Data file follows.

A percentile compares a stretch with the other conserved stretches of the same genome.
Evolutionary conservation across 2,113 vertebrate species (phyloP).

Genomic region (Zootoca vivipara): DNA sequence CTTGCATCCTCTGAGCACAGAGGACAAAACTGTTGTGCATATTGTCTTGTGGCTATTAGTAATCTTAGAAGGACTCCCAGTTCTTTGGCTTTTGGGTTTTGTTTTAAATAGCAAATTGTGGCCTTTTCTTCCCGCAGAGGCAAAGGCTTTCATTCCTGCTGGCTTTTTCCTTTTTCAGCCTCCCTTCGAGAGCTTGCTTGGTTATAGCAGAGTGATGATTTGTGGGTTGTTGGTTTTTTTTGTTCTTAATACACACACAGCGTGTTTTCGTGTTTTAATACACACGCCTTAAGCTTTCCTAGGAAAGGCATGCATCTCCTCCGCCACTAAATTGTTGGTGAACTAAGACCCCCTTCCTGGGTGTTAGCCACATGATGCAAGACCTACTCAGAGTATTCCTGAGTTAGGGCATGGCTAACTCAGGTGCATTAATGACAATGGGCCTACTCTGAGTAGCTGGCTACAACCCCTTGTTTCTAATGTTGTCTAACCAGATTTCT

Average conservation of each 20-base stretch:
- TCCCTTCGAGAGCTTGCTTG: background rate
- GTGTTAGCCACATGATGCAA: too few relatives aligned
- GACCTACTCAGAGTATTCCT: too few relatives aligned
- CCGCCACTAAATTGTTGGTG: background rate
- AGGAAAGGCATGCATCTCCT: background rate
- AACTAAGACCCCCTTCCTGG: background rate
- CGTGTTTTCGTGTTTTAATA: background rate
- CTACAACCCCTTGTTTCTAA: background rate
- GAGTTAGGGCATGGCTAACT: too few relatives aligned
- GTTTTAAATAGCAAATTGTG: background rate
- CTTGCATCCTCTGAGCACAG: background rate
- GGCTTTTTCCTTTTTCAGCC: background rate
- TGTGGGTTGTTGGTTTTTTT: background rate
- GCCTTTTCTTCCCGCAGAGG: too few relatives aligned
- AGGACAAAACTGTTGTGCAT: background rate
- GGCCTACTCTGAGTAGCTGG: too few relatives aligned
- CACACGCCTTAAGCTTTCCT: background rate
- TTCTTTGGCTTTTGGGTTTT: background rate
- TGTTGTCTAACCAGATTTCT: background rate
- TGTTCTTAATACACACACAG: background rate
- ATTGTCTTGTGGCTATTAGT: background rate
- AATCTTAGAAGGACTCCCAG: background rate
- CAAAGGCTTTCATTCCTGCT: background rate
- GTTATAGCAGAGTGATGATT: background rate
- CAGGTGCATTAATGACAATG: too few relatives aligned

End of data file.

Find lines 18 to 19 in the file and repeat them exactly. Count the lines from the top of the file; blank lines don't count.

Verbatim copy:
- GCCTTTTCTTCCCGCAGAGG: too few relatives aligned
- AGGACAAAACTGTTGTGCAT: background rate